Labor Day in Whitewater will bring a high of seventy-seven, with a one-third chance of isolated thunderstorms. Sunrise is 6:23 AM and sunset 7:22 PM, for 12h 58m 57s of daytime. The moon is a waxing gibbous with 96.6% of its visible disk illuminated. Today is the two hundred ninety-ninth day.Days since Trump’s election, with 11.9.16 as the first day.
On this day in 1957, Arkansas Gov. Orval Faubus called out the National Guard to prevent nine black students from entering Central High School in Little Rock.
Recommended for reading in full —
John Wagner observes that In action after action, Trump appeals primarily to his dwindling base:
President Trump pardoned a tough-on-immigration Arizona sheriff accused of racial profiling. He threatened a government shutdown if Congress won’t deliver border wall funding. He banned transgender people from serving in the military. And he is expected to end a program that shields from deportation young undocumented immigrants who consider the United States home.
These and other moves — all since Trump’s widely repudiated remarks about the hate-fueled violence in Charlottesville less than a month ago — are being heartily cheered by many of his core supporters. But collectively, they have helped cement an image of a president, seven months into his term, who is playing only to his political base.
Trump’s job-approval numbers remain mired in the 30s in most polls, and several new findings last week gave Republicans interested in expanding the party’s appeal fresh reason to worry. A Fox News survey, for example, found that majorities of voters think that Trump is “tearing the country apart” and does not respect racial minorities….
(Trump is playing to his base, and what’s left of that lumpen band is the very worst among us: ignorant, bigoted, xenophobic, excuse-making, unproductive. Trump’s glass now contains only the dregs.)
Maria McFarland Sanchez-Moreno writes that Trump Sells Snake Oil on Opioids:
….In a number of remarks, President Trump has stressed his priorities: ramping up federal drug prosecutions, getting “very, very tough” on the southern border and targeting the “pretty tough hombres” he says are responsible for the opioid crisis. His approach is all about doubling down on the most extreme policies of the failed war on drugs. And it’s a craven betrayal of those people in New Hampshire, West Virginia, Kentucky, Ohio, and other states hard hit by opioid overdoses, where Trump’s preferred policies will do nothing to stem the wave of deaths he claims are his priority.
The reality is that the war on drugs — the billions of dollars that have been poured into the enforcement of laws criminalizing drug use, production, and distribution since the 1970s — has never actually prevented drug abuse. Drug use fluctuates but has largely remained steady over the decades. And far from preventing violence, the drug war has driven up drug profits, providing an endless source of wealth for international organized crime.
What the war on drugs has done very effectively is devastate black and Latino communities. Across the country, it has served as the justification for heavier policing of black neighborhoods in particular, even though black and white people use drugs at similar rates. Millions have been arrested, torn from their families, imprisoned, saddled with criminal records, deported, and even killed in the name of drug prohibition….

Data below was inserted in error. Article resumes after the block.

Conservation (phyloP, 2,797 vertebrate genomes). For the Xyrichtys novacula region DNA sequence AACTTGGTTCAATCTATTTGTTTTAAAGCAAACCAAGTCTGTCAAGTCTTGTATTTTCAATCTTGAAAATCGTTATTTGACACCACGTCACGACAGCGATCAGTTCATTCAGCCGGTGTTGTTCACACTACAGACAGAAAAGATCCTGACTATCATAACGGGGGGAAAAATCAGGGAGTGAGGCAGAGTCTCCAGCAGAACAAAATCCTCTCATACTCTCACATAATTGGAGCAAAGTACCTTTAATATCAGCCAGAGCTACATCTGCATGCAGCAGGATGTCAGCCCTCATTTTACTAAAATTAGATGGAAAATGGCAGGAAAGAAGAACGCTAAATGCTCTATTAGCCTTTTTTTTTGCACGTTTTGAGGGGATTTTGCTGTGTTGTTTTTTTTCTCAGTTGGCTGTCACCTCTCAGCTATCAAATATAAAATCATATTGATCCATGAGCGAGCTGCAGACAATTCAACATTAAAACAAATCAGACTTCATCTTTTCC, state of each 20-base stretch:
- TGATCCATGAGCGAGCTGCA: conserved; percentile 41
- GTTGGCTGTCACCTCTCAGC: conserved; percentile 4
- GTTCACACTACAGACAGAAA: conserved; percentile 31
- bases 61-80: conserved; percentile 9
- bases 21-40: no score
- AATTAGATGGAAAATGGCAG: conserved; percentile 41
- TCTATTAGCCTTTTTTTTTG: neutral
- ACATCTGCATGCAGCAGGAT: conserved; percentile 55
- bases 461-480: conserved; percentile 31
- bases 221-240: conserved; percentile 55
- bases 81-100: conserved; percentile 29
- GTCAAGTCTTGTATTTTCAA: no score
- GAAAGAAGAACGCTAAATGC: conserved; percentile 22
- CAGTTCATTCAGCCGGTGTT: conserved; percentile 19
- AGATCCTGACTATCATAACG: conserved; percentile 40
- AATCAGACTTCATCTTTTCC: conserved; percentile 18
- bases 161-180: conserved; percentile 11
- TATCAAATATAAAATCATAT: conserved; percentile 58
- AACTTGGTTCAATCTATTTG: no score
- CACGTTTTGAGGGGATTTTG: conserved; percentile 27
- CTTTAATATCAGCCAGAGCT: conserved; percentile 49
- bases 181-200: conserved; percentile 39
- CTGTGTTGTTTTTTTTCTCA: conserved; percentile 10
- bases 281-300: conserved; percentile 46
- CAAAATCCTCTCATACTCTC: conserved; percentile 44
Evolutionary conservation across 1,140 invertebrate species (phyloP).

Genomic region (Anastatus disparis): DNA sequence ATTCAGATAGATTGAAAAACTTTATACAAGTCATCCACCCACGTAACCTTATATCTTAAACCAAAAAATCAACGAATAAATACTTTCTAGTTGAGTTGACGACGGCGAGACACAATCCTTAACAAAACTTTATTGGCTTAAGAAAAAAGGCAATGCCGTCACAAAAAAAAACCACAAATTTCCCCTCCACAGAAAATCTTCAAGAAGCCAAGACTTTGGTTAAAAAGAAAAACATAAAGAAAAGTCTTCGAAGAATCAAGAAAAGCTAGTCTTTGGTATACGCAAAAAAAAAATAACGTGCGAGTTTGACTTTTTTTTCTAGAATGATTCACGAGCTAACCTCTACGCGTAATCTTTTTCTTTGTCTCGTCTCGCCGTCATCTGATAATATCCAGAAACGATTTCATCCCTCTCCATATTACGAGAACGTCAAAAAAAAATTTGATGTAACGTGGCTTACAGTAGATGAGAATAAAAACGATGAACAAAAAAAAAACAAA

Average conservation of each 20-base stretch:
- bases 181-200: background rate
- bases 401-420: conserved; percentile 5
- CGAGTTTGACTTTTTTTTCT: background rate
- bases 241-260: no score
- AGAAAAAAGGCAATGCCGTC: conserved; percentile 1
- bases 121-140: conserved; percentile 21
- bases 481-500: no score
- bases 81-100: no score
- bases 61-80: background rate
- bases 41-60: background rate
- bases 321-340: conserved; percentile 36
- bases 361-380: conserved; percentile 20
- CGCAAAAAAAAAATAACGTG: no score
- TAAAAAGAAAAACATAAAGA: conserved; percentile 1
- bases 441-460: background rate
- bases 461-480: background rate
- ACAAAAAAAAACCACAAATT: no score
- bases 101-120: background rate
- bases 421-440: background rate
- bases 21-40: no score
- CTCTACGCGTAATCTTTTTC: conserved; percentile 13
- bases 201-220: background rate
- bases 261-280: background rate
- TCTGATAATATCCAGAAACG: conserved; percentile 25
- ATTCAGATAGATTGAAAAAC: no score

Nafeesa Syeed reports that Pro-Russian Bots Sharpen Online Attacks for 2018 U.S. Vote:
….“They haven’t stood still since 2016,” said Ben Nimmo, a senior fellow in information defense at the Digital Forensic Research Lab at the Atlantic Council in Washington, which tracked the activity. “People have woken up to the idea that bots equal influence and lots of people will be wanting to be influencing the midterms.”
While special counsel and former FBI chief Robert Mueller keeps investigating the 2016 race, Nimmo’s work is among a number of initiatives cropping up at think tanks, startups, and even the Pentagon seeking to grasp how bots and influence operations are rapidly evolving. Blamed for steering political debate last year, bots used for Russian propaganda and other causes are only becoming more emboldened, researchers say.
They’re preparing “and sowing seeds of discord” and “potentially laying the groundwork for what they’re going to do in 2018 or 2020,” said Laura Rosenberger, senior fellow and director of the Alliance for Securing Democracy at the German Marshall Fund….
Lawrence Summers contends that It’s time to balance the power between workers and employers:
….What can be done? This surely is not the moment for lawmakers to further strengthen the hand of large employers over their employees. Sooner or later — and preferably sooner — labor-law reform should be back on the national agenda, especially to punish employers who engage in firing organizers. We should also encourage union efforts to organize people in nontraditional ways, even when they do not involve formal collective bargaining. And policymakers should support institutions such as employee stock ownership plans, where workers have a chance to share in profits and in corporate governance.
In an era when the most valuable companies are the Apples and the Amazons rather than the General Motors and the General Electrics, the role of unions cannot go back to being what it was. But on this Labor Day, any leader concerned with the American middle class needs to consider that the basic function of unions, balancing the power of employers and employees, is as important to our economy as it has ever been….
Great Big Story shows How the Japanese Craft the World’s Hardest Food: